Also, hydraulics are set and forget and drop in pad changes ... not so with mechanicals ... i don't like exposed brake cables when riding in freezing conditions.
acidfast7 is offline   Reply With Quote
Old 04-02-14, 01:27 PM   #10
PaulRivers
Senior Member
 
Join Date: Jul 2008
Location: Minneapolis, MN
Bikes:
Posts: 5,435
Mentioned: 0 Post(s)
Tagged: 0 Thread(s)
Quoted: 10 Post(s)
Quote:
Originally Posted by mcfarley View Post
Thanks for the advice everyone! Another question. Brakes. Should I upgrade to disc brakes from v-brakes? I am almost set on doing this, but cannot totally decide. If so, are there any true advantages to having hydraulic discs brakes versus mechanical discs brakes? I hear the hydraulic disc brakes don't work so well in the cold due to component contraction. Does anyone have experience with either kind of disc brakes in really cold weather? Thanks in advance!
Disc brakes have more stopping power (if you have a wide enough tire), they work better in the rain, and they don't grind road stuff into the rim of your wheel when you stop. They also work better if you have freezing rain or water, as the rim of your wheel can get iced up and stop rim brakes from working.

Problem is, they sometimes make taking the wheels on and off more annoying (the wheel getting back on at a slightly different angle is more likely to cause brake rub with disc brakes than with rim brakes), and if they get wet they can start squealing like a banshee.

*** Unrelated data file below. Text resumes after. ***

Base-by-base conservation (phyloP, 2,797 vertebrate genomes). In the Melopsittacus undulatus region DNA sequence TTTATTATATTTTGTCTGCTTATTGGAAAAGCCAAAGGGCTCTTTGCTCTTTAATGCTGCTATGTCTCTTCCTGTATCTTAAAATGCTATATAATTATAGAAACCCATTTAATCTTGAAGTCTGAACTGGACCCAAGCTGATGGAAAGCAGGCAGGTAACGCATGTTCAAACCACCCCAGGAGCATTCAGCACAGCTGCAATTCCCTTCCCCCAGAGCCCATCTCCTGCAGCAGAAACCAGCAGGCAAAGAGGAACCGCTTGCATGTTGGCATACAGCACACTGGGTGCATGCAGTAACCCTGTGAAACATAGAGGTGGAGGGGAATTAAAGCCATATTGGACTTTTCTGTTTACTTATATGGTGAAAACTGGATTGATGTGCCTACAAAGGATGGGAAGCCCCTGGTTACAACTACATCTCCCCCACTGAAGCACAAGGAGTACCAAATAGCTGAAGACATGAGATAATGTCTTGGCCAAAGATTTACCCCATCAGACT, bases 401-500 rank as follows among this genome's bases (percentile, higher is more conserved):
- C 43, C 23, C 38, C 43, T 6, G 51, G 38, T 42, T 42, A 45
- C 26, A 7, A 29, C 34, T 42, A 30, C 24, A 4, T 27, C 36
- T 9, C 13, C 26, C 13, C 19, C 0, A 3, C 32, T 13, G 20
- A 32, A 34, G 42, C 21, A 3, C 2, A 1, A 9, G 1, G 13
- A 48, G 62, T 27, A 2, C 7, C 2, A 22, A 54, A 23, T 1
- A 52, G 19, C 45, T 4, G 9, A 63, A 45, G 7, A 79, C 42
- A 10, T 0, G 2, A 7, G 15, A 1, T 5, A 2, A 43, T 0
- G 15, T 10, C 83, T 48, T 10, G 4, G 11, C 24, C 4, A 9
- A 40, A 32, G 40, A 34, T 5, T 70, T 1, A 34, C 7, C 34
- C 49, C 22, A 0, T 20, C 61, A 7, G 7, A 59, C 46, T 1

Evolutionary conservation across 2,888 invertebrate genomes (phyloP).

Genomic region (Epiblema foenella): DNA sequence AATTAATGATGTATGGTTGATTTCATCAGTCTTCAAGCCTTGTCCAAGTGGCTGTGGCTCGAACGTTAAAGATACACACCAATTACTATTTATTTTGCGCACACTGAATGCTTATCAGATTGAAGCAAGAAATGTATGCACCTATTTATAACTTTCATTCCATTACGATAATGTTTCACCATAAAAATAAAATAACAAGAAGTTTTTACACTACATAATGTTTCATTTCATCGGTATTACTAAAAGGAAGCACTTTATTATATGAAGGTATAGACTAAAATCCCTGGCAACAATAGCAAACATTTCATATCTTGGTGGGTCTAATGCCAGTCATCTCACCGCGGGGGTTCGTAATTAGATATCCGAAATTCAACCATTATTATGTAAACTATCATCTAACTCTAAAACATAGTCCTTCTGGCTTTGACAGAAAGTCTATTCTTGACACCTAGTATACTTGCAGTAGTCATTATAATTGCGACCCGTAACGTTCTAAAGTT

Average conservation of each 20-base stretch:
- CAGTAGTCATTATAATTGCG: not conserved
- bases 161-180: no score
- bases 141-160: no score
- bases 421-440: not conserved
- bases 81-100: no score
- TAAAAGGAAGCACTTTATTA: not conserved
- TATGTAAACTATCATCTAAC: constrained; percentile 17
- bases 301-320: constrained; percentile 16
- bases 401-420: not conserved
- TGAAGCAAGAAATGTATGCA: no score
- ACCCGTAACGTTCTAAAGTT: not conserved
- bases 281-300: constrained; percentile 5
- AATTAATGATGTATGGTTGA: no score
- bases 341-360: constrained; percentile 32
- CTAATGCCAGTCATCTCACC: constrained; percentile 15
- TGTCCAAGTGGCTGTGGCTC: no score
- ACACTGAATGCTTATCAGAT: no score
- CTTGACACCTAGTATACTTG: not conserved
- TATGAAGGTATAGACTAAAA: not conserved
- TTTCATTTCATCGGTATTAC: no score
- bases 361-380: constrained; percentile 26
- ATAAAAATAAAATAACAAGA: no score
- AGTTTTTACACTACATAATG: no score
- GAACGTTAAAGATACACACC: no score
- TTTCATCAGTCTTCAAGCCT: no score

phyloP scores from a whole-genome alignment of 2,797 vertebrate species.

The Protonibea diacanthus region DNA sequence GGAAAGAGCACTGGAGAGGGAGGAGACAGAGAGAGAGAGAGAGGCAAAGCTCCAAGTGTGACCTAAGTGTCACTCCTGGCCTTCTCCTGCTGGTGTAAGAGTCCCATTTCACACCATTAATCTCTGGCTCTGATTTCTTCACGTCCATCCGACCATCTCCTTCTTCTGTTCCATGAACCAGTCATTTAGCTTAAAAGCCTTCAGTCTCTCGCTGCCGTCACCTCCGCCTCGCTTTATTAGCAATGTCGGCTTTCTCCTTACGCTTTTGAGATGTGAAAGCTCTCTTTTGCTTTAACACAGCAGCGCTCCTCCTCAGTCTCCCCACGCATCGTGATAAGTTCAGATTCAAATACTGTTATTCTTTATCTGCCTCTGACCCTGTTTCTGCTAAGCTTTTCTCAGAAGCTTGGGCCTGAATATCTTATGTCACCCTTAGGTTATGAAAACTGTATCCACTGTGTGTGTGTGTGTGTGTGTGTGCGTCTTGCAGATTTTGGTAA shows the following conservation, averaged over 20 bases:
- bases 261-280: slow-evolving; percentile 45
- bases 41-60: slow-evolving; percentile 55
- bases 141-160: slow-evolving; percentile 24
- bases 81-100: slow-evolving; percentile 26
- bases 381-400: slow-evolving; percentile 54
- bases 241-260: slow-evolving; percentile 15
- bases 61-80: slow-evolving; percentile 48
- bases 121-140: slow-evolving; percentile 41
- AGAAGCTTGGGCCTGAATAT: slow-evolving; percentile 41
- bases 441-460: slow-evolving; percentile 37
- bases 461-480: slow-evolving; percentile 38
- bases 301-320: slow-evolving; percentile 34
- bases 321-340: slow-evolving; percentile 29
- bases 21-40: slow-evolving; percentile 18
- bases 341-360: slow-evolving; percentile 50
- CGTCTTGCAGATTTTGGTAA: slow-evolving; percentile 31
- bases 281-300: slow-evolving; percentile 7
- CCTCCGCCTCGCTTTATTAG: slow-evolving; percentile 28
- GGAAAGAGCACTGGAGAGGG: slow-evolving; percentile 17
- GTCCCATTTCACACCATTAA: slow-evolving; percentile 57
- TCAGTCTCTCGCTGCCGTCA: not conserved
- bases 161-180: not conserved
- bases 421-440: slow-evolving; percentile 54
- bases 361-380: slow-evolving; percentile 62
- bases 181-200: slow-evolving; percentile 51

I live in Minnesota and have (hydraulic) disc brakes on my winter bike for the above reasons and they work great. No problems with them working in the cold.. But on my summer commuter I prefer rim brakes, despite their reduced performance in the wet, because I got tired of the screeching from my disc brakes. My dad just sold his disc brake bike because he found it so annoying (he also is always taking off the front wheel to put it into and out of his car).
PaulRivers is offline   Reply With Quote
Old 04-02-14, 01:34 PM   #11
scroca 
commuter and barbarian
 
scroca's Avatar
 
Join Date: Oct 2009
Location: Potomac, MT, USA
Bikes:
Posts: 2,499
Mentioned: 0 Post(s)
Tagged: 0 Thread(s)
Quoted: 0 Post(s)
Quote:
Originally Posted by mcfarley View Post
I hear the hydraulic disc brakes don't work so well in the cold due to component contraction. Does anyone have experience with either kind of disc brakes in really cold weather? Thanks in advance!
My hydraulic disc brakes worked the morning it got down to -24 F. Maybe if it had gotten colder they wouldn't have.
__________________
2015 Seven Cycles Expat SL
2011 Felt Q620
2010 Motobecane Jury fixed gear
2010 Surly LHT
1992 Trek 1200